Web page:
He [Jung] said, he was so impressed by friends with warm houses. When you go to sleep, you return to your ancestors; you go back into the unconscious. ~Katy Cabot, Jung My Mother and I, Page 238

 I told him [Jung] of my desire to become a Catholic. He said that Catholicism would be quite nice if there were no Catholics. I must  let him to explain later the funny kind of psychology which he said they have.  ~Katy Cabot, Jung My Mother and I, Page 239

 Snobs are flattered by being with people highly placed, but if you have right values, which you can safely represent, you are not exalted or lowered, even if you deal with people absolutely out of range. If you can discard the fact that a person is famous, or rich, then you can discard the fact that you are a swine!  ~Carl Jung, Jung My Mother and I, Page 239

 Snobs are unhappy and miserable people. It does not matter whether a person is Her Grace, or not, or what her family is. You cannot be a slave to that sort of thing: if you are, then you are not right with yourself. When you have the right relationship to yourself, that means freedom. ~Carl Jung, Jung My Mother and I, Page 239

 When you have an ugly thought about people, you usually dismiss it, as you hate to have ugly thoughts. Don’t dismiss it! Say to yourself, here I have an ugly thought, and ask yourself whether you think something else about that person. Have you a grievance against that person? What next do I think about that person? What next?  ~Carl Jung, Jung My Mother and I, Page 240

 Mrs. Mellon would not have suffered from neurotic troubles if she wasn’t a dual personality. You, too, have that sort of personality. You must ask what is the truth about a person, and how does that person look from all sides?  ~Carl Jung, Jung My Mother and I, Page 240

 If only you and Mrs. Jung were here, it would be much more enjoyable. The archaic atmosphere, produced by my mother, has put me in the foulest humor imaginable! Christmas is going to be very peculiar here, due to the utter lack of Stimmung in Italy … it’s much more like Easter here, and even the windows have flowers and pigs and Santa Claus’s in the shape of Easter Eggs.  ~Katy Cabot, Jung My Mother and I, Page 243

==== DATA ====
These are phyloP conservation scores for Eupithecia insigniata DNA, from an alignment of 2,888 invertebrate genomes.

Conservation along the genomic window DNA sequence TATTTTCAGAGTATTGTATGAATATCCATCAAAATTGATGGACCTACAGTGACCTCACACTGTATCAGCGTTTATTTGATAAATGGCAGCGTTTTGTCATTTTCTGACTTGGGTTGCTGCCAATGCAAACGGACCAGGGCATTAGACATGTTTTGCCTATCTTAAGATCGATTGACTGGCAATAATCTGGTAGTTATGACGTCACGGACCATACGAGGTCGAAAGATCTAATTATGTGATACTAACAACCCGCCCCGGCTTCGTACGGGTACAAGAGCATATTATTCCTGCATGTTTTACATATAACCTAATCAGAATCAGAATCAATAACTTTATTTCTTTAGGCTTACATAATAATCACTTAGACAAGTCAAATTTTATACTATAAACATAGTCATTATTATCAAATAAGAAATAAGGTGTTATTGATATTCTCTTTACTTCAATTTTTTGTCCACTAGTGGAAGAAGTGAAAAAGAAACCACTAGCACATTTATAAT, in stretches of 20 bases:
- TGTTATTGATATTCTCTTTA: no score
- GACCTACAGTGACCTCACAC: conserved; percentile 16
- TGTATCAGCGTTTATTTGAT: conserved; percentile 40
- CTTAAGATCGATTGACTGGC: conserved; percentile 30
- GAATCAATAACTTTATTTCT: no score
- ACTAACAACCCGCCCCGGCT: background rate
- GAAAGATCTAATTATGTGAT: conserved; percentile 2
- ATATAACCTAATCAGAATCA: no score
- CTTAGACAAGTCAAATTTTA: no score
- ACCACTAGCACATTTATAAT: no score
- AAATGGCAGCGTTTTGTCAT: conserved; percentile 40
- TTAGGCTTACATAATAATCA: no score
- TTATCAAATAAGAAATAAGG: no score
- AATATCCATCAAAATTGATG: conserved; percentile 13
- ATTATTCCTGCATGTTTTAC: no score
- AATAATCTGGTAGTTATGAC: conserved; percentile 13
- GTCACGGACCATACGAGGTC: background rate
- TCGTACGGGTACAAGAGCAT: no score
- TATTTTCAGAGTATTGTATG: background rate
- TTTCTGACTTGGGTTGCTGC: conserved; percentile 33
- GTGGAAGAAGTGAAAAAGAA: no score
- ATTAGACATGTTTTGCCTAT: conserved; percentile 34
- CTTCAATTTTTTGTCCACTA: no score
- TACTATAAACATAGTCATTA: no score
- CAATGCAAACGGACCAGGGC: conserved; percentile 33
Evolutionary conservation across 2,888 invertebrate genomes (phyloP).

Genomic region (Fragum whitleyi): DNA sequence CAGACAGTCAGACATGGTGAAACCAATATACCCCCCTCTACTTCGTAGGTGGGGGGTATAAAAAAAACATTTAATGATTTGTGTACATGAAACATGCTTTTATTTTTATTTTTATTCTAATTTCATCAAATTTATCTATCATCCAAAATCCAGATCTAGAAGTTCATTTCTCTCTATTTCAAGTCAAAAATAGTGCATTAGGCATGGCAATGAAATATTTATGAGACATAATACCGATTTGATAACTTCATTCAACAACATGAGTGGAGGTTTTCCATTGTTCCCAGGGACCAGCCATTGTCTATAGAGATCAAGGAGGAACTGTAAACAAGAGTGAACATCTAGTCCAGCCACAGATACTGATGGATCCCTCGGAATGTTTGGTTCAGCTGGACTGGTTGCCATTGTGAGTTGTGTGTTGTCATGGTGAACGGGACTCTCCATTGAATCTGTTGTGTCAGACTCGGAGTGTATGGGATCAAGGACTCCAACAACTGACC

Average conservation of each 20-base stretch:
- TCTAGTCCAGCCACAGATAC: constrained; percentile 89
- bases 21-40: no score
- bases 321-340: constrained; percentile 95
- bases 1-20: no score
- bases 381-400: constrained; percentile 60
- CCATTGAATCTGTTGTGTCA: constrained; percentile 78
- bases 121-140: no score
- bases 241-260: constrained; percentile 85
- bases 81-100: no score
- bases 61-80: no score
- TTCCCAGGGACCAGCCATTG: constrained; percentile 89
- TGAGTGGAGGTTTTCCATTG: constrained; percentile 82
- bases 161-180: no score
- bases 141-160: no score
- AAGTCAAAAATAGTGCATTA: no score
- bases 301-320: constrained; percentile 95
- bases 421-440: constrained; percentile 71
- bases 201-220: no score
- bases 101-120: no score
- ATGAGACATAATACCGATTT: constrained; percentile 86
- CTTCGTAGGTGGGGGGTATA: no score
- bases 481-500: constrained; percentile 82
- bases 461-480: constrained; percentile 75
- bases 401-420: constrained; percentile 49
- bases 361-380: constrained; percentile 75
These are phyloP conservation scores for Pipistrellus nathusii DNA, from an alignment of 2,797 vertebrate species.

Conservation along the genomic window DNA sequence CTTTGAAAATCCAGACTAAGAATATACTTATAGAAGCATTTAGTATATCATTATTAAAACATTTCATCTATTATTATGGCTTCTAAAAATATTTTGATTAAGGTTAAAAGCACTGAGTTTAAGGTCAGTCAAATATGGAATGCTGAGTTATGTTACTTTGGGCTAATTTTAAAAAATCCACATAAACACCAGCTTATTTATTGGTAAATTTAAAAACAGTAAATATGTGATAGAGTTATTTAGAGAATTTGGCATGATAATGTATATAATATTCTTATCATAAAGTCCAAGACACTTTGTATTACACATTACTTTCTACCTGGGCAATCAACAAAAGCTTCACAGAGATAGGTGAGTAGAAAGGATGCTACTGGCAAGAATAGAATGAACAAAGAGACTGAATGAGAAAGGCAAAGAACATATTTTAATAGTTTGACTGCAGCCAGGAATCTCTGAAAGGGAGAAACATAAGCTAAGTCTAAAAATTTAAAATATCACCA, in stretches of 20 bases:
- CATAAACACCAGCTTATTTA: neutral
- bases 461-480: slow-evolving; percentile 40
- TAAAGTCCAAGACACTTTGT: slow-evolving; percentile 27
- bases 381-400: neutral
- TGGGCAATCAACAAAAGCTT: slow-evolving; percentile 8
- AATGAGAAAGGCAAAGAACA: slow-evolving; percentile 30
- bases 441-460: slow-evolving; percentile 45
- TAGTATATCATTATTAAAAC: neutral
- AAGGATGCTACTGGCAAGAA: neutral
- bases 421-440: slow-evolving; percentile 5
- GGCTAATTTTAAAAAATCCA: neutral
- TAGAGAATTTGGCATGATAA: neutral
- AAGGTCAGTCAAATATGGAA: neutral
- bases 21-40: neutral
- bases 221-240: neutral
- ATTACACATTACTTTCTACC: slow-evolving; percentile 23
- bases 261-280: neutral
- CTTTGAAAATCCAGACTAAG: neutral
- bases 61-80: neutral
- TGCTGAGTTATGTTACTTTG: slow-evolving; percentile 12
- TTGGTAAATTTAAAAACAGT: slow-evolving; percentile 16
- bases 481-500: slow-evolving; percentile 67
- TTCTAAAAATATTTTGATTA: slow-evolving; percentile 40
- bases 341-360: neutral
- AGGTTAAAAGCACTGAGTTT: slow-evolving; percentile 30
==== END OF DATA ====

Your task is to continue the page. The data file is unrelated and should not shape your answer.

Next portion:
Apparently Dr. Jung has been accepted by your whole background; your mother is charmed by him, and he sits in your father’s cabin, more or less in your father’s place – but only the nice side of your father is important. Naturally, because your father has these fits of temper, you felt him to be emotionally unreliable, and part of your lack of security comes from that reason, also your mistrust of people. Therefore, if you feel towards Dr. Jung as towards a fatherly figure whom you can trust absolutely, and if you express this to him in one way or another, you would have gained a lot of ground. So don’t hesitate to do it.  ~Toni Wolff, Jung My Mother and I, Page 138                                                                                        

 Luttichau would poison everyone, a dirty devil, she is pestilential – she should confess to him. She will be utterly cursed and she is full of dirt. Princess Hohenzollern is frightfully decent and suffers herself to be poisoned by that woman. I asked if P. Hohenz. was really so decent, and he said no: she is torn to pieces by the pig in her. The fact that she likes to eat poison shows there is something vulgar in her, and that is why she cultivates that poisonous Luttichau. ~Carl Jung, Jung My Mother and I, Page 132

 It is stronger than herself She won’t own up to it, and it pushes her away and won’t allow anyone to approach it. It is like a mine: when you touch it, it goes off. You can’t touch a mine: it is untouchable, he said. “So I dismissed it and have not tried to cure her, as she can’t be tackled yet. Maybe in time she can approach it, her great problem. But those humors of hers, those grouches, are  flimsy nonsense and don’t make sense, so don’t pay any attention to them.”  ~Katy Cabot, Jung My Mother and I, Page 235

One can’t stand one’s own perfection all the time, for then you will fall over your own top.  ~Carl Jung, Jung My Mother and I, Page 246

 

It is typically American to make an etalage [display] of one’s good qualities, but the shadow looks on. It is just such a demonstration of qualities that accounts for her neurosis.  ~Carl Jung, Jung My Mother and I, Page 246